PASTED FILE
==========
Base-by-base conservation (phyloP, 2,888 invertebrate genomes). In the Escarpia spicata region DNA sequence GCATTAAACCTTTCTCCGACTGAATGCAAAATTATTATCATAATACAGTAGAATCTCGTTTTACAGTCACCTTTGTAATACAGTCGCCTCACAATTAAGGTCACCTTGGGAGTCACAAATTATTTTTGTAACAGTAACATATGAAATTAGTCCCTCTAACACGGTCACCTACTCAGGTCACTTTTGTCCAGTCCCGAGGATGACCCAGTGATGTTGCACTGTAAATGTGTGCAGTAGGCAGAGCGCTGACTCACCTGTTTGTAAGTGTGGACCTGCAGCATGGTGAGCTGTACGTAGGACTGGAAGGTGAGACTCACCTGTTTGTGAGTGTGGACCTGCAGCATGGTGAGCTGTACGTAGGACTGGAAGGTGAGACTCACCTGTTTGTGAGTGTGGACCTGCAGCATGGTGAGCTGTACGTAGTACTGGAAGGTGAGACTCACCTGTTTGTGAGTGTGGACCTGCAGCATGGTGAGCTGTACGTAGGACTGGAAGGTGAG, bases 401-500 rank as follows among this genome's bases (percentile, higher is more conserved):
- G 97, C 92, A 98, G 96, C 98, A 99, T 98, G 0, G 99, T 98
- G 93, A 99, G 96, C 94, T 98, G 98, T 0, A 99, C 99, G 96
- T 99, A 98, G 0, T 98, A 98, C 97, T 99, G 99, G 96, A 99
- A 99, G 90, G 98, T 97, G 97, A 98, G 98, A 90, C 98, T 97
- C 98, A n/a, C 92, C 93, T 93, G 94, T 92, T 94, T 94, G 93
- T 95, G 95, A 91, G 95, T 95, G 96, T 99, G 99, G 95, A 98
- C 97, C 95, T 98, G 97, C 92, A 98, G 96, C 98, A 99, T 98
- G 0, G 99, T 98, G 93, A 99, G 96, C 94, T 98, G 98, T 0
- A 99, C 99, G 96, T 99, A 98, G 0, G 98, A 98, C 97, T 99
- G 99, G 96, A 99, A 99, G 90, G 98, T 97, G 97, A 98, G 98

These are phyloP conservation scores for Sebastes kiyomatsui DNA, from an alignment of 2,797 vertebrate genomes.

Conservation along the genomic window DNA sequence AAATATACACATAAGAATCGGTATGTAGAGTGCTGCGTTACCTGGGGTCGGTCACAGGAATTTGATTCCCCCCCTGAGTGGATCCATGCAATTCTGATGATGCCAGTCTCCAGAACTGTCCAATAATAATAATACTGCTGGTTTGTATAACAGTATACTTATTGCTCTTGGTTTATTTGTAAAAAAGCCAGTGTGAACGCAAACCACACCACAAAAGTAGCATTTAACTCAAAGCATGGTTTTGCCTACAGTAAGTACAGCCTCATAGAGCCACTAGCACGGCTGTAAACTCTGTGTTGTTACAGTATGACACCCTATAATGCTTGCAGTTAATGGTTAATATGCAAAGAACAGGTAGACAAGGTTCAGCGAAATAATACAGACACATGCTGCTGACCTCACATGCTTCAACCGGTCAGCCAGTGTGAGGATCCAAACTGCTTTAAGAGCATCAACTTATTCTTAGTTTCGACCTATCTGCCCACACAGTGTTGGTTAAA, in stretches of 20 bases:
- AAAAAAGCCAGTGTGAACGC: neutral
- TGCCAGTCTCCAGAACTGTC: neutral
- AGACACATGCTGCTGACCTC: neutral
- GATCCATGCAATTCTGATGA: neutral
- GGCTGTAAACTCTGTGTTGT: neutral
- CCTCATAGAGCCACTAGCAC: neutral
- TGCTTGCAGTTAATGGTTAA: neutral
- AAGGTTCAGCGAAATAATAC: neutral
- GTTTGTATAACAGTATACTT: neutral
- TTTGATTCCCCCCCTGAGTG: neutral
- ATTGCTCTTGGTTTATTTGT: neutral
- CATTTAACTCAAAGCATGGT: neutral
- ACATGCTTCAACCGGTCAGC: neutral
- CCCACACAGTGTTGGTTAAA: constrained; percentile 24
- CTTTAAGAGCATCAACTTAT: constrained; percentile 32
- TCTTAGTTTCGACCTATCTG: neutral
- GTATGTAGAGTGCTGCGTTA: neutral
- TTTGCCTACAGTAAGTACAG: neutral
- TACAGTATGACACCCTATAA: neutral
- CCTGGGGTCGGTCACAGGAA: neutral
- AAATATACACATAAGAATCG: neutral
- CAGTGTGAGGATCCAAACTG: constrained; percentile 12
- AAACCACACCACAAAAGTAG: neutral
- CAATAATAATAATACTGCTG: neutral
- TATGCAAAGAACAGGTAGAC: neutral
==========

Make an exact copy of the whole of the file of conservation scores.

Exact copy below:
Base-by-base conservation (phyloP, 2,888 invertebrate genomes). In the Escarpia spicata region DNA sequence GCATTAAACCTTTCTCCGACTGAATGCAAAATTATTATCATAATACAGTAGAATCTCGTTTTACAGTCACCTTTGTAATACAGTCGCCTCACAATTAAGGTCACCTTGGGAGTCACAAATTATTTTTGTAACAGTAACATATGAAATTAGTCCCTCTAACACGGTCACCTACTCAGGTCACTTTTGTCCAGTCCCGAGGATGACCCAGTGATGTTGCACTGTAAATGTGTGCAGTAGGCAGAGCGCTGACTCACCTGTTTGTAAGTGTGGACCTGCAGCATGGTGAGCTGTACGTAGGACTGGAAGGTGAGACTCACCTGTTTGTGAGTGTGGACCTGCAGCATGGTGAGCTGTACGTAGGACTGGAAGGTGAGACTCACCTGTTTGTGAGTGTGGACCTGCAGCATGGTGAGCTGTACGTAGTACTGGAAGGTGAGACTCACCTGTTTGTGAGTGTGGACCTGCAGCATGGTGAGCTGTACGTAGGACTGGAAGGTGAG, bases 401-500 rank as follows among this genome's bases (percentile, higher is more conserved):
- G 97, C 92, A 98, G 96, C 98, A 99, T 98, G 0, G 99, T 98
- G 93, A 99, G 96, C 94, T 98, G 98, T 0, A 99, C 99, G 96
- T 99, A 98, G 0, T 98, A 98, C 97, T 99, G 99, G 96, A 99
- A 99, G 90, G 98, T 97, G 97, A 98, G 98, A 90, C 98, T 97
- C 98, A n/a, C 92, C 93, T 93, G 94, T 92, T 94, T 94, G 93
- T 95, G 95, A 91, G 95, T 95, G 96, T 99, G 99, G 95, A 98
- C 97, C 95, T 98, G 97, C 92, A 98, G 96, C 98, A 99, T 98
- G 0, G 99, T 98, G 93, A 99, G 96, C 94, T 98, G 98, T 0
- A 99, C 99, G 96, T 99, A 98, G 0, G 98, A 98, C 97, T 99
- G 99, G 96, A 99, A 99, G 90, G 98, T 97, G 97, A 98, G 98

These are phyloP conservation scores for Sebastes kiyomatsui DNA, from an alignment of 2,797 vertebrate genomes.

Conservation along the genomic window DNA sequence AAATATACACATAAGAATCGGTATGTAGAGTGCTGCGTTACCTGGGGTCGGTCACAGGAATTTGATTCCCCCCCTGAGTGGATCCATGCAATTCTGATGATGCCAGTCTCCAGAACTGTCCAATAATAATAATACTGCTGGTTTGTATAACAGTATACTTATTGCTCTTGGTTTATTTGTAAAAAAGCCAGTGTGAACGCAAACCACACCACAAAAGTAGCATTTAACTCAAAGCATGGTTTTGCCTACAGTAAGTACAGCCTCATAGAGCCACTAGCACGGCTGTAAACTCTGTGTTGTTACAGTATGACACCCTATAATGCTTGCAGTTAATGGTTAATATGCAAAGAACAGGTAGACAAGGTTCAGCGAAATAATACAGACACATGCTGCTGACCTCACATGCTTCAACCGGTCAGCCAGTGTGAGGATCCAAACTGCTTTAAGAGCATCAACTTATTCTTAGTTTCGACCTATCTGCCCACACAGTGTTGGTTAAA, in stretches of 20 bases:
- AAAAAAGCCAGTGTGAACGC: neutral
- TGCCAGTCTCCAGAACTGTC: neutral
- AGACACATGCTGCTGACCTC: neutral
- GATCCATGCAATTCTGATGA: neutral
- GGCTGTAAACTCTGTGTTGT: neutral
- CCTCATAGAGCCACTAGCAC: neutral
- TGCTTGCAGTTAATGGTTAA: neutral
- AAGGTTCAGCGAAATAATAC: neutral
- GTTTGTATAACAGTATACTT: neutral
- TTTGATTCCCCCCCTGAGTG: neutral
- ATTGCTCTTGGTTTATTTGT: neutral
- CATTTAACTCAAAGCATGGT: neutral
- ACATGCTTCAACCGGTCAGC: neutral
- CCCACACAGTGTTGGTTAAA: constrained; percentile 24
- CTTTAAGAGCATCAACTTAT: constrained; percentile 32
- TCTTAGTTTCGACCTATCTG: neutral
- GTATGTAGAGTGCTGCGTTA: neutral
- TTTGCCTACAGTAAGTACAG: neutral
- TACAGTATGACACCCTATAA: neutral
- CCTGGGGTCGGTCACAGGAA: neutral
- AAATATACACATAAGAATCG: neutral
- CAGTGTGAGGATCCAAACTG: constrained; percentile 12
- AAACCACACCACAAAAGTAG: neutral
- CAATAATAATAATACTGCTG: neutral
- TATGCAAAGAACAGGTAGAC: neutral